Position/Title: Ph.D. Student
Office: ANNU 045
Originating from the United Kingdom, I began my animal sciences journey at Swansea University (Wales), where I completed my BSc in Zoology. On the cusp of the UK's first area of natural outstanding beauty, the Gower Peninsula, Swansea University provided ample opportunities to experience sampling methods in multitudes of environments including sand dunes, salt marshes, ancient woodlands, different grasslands, and urban green spaces. Focusing predominantly on wildlife; we sampled moths, bats and mammal tracks. My undergraduate thesis focused on native mosquito species. I tested plant infusions for their attractiveness as oviposition sites. The research on native species was then applied in a laboratory to a non-native species. The application of this research was to use plant infusions to encourage oviposition in specific sites to enable more targeted population control.
After my undergraduate degree, I moved to Sweden to pursue my Master's Degree in Applied Ethology and Animal Biology at Linköping University. This Master's programme included a year of taught courses with group-based research projects, including handedness in chimpanzees, olfactory enrichment in chimpanzees, and play behaviour in weaned piglets. This was followed by a year of personal research culminating in a written thesis. I conducted my research project on 'The effects of hatchery routines on commercial leghorn chickens' under the supervision of Professor Per Jensen. The main research question for this project was "Do commercial hatcheries have immediate, short- and long-term effects on laying hen pullets?" I specifically looked at behavioural and hormonal stress responses, gonadal hormones and the reaction to novel environments of laying hen pullets (pre-laying chickens). The results of this project were published in Scientific Reports, for access to this paper CLICK HERE.
My PhD research at the University of Guelph, under the supervision of Dr Tina Widowski, looks into the effect of a maternal diet of omega-3 fatty acids on the behaviour of laying hens and broiler (meat) chickens. This project is a fusion of poultry nutrition and behaviour science, working in partnership with Dr Elijah Kiarie.
Omega-3 fatty acids are phospholipids obtained from dietary sources such as oily fish, algae and plant-derived ooils such as flaxseed or linseed. These dietary fatty acids can be transferred from a chicken to their offspring through the egg yolk. Egg yolks are rich in phospholipids, ~95% of which are absorbed by the developing chick during incubation. Fatty acids accumulate in the brain of the developing chick, potentially altering embryonic brain development and therefore behaviour of the offspring post-hatching. Looking at two types of commercial chickens, layers and broilers, we hope that this project will give a broader scope of the effect of omega-3 supplementation. Currently, lots of research is looking at chickens as a conduit for increasing human omega-3 consumption in western societies. Laying hens are fed omega-3s so they produced enriched eggs and broiler chickens so they produce enriched meat for human consumption. However, very little research is looking at the effect of omega-3s on the behaviour of the chickens being fed them. This is an unknown I would like to explore during my PhD, looking at the effect of omega-3s on fearfulness, cognition and activity.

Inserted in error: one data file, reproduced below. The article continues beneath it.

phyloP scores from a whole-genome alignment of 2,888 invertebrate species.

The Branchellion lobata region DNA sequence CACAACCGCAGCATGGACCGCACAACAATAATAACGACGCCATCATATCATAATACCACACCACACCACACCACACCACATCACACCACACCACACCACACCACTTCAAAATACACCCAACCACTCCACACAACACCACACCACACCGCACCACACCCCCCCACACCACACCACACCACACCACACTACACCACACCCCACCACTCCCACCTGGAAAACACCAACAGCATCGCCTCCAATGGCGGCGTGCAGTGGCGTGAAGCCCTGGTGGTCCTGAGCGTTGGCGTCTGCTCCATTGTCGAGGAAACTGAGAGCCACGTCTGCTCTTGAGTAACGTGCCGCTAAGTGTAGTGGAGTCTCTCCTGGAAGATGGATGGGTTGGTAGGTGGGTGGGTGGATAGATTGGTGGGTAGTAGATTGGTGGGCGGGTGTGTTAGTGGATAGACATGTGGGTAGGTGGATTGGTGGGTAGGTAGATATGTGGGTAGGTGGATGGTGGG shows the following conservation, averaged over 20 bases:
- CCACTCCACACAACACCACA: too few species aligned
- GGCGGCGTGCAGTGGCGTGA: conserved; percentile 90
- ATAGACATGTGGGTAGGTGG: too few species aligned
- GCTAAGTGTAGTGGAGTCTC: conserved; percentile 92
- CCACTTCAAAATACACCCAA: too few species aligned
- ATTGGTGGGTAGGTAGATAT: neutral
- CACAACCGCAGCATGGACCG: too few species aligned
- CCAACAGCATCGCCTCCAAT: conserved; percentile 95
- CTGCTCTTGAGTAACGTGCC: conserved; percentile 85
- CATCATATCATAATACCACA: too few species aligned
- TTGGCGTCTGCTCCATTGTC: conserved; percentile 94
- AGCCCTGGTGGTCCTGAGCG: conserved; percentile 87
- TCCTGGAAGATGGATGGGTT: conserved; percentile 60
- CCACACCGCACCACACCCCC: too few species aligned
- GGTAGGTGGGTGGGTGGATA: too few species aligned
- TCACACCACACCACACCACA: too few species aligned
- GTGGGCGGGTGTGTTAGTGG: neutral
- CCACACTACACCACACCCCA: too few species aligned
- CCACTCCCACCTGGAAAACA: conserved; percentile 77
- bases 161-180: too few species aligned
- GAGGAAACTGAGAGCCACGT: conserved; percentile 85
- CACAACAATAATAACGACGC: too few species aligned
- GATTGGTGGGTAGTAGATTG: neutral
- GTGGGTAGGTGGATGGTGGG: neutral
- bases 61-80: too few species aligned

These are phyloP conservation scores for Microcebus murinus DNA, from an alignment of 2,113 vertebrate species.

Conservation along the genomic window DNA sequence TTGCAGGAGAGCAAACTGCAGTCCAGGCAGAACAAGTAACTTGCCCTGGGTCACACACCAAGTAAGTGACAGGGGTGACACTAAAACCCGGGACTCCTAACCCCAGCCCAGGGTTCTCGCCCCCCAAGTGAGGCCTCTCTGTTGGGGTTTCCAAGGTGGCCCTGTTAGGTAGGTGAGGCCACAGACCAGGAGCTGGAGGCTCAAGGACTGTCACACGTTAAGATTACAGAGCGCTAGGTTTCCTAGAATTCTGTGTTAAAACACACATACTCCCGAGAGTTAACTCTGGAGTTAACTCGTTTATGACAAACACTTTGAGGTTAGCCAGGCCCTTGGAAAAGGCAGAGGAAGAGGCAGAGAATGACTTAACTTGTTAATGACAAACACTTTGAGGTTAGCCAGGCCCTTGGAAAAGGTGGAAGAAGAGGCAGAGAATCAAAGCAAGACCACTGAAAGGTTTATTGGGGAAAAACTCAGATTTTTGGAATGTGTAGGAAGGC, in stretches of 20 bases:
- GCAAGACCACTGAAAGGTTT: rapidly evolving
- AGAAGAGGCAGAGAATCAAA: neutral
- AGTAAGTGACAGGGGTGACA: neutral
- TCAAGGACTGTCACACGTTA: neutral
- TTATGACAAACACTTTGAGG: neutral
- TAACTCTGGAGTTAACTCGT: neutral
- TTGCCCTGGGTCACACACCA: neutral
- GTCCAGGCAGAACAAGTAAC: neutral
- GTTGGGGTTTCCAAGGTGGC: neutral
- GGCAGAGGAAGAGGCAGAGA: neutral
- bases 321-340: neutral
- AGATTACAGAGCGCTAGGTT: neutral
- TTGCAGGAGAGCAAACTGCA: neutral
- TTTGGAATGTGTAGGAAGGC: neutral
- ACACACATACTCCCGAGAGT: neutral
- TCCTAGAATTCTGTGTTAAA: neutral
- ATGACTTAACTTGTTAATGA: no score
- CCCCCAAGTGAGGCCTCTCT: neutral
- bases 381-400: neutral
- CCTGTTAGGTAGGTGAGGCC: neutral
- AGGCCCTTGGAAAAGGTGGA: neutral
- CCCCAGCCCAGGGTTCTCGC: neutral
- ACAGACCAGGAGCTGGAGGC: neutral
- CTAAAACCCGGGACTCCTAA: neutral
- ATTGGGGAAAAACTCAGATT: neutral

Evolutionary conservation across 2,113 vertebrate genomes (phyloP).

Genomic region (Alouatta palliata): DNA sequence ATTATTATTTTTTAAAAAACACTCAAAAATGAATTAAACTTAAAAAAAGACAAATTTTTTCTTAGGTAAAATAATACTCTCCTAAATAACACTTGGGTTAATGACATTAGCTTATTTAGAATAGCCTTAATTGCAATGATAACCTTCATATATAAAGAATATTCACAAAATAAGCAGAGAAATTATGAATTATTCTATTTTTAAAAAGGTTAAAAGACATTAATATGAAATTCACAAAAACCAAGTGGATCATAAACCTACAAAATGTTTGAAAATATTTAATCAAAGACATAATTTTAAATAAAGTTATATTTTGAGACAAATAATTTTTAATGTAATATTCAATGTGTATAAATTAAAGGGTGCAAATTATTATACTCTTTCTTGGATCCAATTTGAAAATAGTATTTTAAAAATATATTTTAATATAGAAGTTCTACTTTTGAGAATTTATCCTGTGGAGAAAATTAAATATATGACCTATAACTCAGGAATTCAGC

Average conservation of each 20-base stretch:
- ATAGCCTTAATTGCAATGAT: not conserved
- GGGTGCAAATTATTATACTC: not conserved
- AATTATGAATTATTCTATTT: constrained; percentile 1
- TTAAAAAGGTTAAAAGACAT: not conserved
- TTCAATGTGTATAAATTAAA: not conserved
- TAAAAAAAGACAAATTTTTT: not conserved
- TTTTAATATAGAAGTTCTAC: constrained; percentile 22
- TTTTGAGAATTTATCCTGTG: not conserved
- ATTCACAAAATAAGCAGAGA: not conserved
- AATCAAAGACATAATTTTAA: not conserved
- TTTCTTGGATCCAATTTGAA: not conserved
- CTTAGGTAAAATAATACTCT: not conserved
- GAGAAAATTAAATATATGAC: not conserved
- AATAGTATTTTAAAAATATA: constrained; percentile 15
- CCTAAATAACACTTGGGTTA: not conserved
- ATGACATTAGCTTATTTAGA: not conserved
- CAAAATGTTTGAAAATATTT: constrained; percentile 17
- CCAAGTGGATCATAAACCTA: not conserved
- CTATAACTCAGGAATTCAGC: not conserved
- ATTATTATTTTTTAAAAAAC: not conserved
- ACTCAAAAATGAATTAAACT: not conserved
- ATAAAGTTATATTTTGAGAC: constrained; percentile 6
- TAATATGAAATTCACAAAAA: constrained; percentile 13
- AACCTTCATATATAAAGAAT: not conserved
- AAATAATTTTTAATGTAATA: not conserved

Fearfulness in commecial poultry is a large problem to producers of both laying hens and broilers. High levels of fearfulness by attribute to higher mortality levels within flocks of both layer and broiler chickens, decreased egg production in laying hens, and increased prevalence of bruised and blemished meat in broilers. If omega-3s alter fearfulness in any way this will be of particular interest to producers, previous research suggests that feeding chickens with omega-3s may increase fearfulness.
Cognition in laying hens - Canadian egg farms are currently undergoing a change from caged systems to complex-aviaries in order to meet consumer demands for increased opportunities for laying hens to perform natural behaviours. Due to the move into complex-aviaries with multiple levels, perches, platforms and litter chickens now need to be able to navigate through these aviaries in order to access resources and nest boxes. Omega-3s supplementation in has been shown to increase cognition and improve performance in maze tasks, attention tests and learning speed. Deficiency in omega-3s are linked with learning and memory issues, attention deficits and stereotypic behaviours. Therefore maternal supplementation of omega-3s may improve laying hens abilty to navigate complex housing systems.
Omega-3s may also have an epigenetic or direct effect on gene expression related to inflammation. This would have useful applications in broiler chickens, a relatively high proportion of broiler chickens have leg problems due to fast growth rates and large size relative to leg strength. Reducing the rate of lameness in broiler chickens by supplementing parental birds would not only improve the welfare of broiler chickens, it could decrease euthanasia due to lameness and meat blemishes.